Monday, July 21, 2008

Discredited earthquake safety advice circulated in NZ

A media release from the Ministry of Civil Defence & Emergency Management from 5 June 2008 - I figured it was worth reposting here, since that email is still doing the rounds.

New Zealand agencies involved in promoting earthquake safety are concerned that advice from a source discredited overseas is being circulated by e-mail in New Zealand.

The Ministry of Civil Defence & Emergency Management, the New Zealand Society for Earthquake Engineering, the Earthquake Commission (EQC) and GNS Science have spoken out against the e-mail, sometimes known as the “triangle of life”. They have done so because the e-mail discourages people from taking what is usually the safest option, covering under desks, in doorways etc.

“When an earthquake starts, the best advice is still to ‘drop, cover and hold’,” the Ministry’s Director, John Hamilton said.

A link to the earthquake fact sheet (pdf) on the Ministry’s website,, can be found here. The fact sheet is the agreed New Zealand advice about what to do during an earthquake. It is based on international best practice.

We have had queries from Members of Parliament, schools, Citizens’ Advice Bureaus, media and members of the public about the misleading advice, which includes the dangerous statement that “people who get under objects, like desks or cars, are crushed”.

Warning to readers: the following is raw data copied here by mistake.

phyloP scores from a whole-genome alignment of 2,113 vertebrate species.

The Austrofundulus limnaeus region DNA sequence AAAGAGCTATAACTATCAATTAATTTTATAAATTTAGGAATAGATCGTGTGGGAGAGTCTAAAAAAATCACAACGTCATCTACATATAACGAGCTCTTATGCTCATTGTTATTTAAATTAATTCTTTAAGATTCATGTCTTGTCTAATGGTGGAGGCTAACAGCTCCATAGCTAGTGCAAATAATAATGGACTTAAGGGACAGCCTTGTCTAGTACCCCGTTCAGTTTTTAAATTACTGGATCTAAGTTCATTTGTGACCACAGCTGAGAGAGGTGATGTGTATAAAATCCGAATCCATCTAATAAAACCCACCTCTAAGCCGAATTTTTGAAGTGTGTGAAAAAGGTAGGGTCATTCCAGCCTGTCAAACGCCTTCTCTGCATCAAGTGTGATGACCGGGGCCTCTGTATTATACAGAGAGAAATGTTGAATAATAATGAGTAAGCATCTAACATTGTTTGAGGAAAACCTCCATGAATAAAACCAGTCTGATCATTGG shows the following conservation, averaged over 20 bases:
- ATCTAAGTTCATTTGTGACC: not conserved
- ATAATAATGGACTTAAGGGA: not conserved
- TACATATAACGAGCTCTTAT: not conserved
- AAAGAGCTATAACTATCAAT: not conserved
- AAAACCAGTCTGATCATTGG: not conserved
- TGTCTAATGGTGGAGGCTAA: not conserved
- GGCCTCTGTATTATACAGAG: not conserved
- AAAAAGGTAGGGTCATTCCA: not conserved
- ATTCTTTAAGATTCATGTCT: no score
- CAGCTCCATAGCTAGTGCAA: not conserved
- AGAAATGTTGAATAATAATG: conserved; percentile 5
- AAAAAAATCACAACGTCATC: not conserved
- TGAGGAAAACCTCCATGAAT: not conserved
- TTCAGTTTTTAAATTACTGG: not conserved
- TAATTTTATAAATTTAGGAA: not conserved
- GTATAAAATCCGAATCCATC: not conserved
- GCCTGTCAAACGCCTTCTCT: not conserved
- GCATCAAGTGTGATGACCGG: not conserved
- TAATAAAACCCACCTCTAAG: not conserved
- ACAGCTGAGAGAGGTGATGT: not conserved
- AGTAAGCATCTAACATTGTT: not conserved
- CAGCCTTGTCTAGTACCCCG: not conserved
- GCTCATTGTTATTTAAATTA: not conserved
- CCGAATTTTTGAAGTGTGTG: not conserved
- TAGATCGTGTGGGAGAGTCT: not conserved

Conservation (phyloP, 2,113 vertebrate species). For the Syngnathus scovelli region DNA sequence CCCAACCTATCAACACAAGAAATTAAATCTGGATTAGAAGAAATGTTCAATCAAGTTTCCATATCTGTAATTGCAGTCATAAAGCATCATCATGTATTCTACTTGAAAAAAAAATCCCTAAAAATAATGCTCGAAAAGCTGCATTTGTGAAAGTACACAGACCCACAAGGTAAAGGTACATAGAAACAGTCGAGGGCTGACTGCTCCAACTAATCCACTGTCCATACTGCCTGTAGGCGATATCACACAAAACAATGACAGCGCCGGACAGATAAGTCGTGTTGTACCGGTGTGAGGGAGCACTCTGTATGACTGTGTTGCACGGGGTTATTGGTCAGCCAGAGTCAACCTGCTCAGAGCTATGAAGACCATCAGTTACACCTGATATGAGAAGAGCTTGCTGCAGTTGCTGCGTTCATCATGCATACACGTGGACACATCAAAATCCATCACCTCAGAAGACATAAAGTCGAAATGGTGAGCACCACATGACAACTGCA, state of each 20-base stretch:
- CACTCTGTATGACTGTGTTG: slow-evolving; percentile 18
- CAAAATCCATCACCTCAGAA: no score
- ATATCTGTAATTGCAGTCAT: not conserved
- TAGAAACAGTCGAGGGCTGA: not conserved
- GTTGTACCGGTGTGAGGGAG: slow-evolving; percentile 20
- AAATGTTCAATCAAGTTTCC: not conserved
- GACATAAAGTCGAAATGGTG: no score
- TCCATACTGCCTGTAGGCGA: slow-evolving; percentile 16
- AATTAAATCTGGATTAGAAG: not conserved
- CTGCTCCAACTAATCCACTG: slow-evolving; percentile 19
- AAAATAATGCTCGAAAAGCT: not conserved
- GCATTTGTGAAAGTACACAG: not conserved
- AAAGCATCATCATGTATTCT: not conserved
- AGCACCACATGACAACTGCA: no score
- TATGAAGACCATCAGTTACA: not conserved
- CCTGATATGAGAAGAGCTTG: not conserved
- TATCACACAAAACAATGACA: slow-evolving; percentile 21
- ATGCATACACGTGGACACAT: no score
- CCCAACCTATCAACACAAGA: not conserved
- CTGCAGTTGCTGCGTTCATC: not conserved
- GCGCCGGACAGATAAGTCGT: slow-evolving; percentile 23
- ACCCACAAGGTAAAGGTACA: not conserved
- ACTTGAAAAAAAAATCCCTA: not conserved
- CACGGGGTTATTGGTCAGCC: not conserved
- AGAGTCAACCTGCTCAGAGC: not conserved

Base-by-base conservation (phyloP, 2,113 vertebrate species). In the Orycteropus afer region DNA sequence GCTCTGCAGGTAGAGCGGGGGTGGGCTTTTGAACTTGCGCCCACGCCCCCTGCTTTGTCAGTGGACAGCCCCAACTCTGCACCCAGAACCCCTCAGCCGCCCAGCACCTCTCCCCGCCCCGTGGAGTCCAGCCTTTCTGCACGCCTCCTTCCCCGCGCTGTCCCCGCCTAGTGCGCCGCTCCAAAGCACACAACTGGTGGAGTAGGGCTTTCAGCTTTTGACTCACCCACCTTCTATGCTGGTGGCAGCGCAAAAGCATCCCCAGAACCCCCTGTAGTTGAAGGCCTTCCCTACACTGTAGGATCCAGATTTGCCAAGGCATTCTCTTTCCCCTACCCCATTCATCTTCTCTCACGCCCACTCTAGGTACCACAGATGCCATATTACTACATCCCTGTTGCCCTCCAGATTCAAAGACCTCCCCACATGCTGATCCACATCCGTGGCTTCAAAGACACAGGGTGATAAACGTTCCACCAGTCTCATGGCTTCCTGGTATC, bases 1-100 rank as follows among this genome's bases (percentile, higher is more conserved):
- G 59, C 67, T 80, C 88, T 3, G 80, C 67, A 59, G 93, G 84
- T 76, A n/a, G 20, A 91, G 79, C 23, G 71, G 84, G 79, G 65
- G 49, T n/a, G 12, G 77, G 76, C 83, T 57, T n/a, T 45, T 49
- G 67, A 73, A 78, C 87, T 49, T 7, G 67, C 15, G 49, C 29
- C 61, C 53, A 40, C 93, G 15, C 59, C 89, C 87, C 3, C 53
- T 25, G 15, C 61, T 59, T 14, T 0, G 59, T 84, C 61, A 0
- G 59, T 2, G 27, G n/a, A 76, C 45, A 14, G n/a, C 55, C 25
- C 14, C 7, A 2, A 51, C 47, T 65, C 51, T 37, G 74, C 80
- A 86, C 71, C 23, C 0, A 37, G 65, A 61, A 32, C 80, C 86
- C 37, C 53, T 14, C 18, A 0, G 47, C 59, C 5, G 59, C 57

Mr Hamilton said that the drill practised by schoolchildren will protect people in most earthquakes. That drill is to drop, take cover under a sturdy piece of furniture, and hold on, or shelter against an interior wall away from windows, bookcases etc.

“In a severe earthquake it is absolutely vital that people respond immediately. Confusion about what to do can result in people getting seriously injured or killed,” Mr Hamilton said.

“Our advice is to identify safe places in your home, office or school before an earthquake so that when the shaking starts you can respond quickly.

An immediate response to move to the safe place can save lives. And that safe place should be within a few steps – no more than two metres – to avoid injury from flying debris.”

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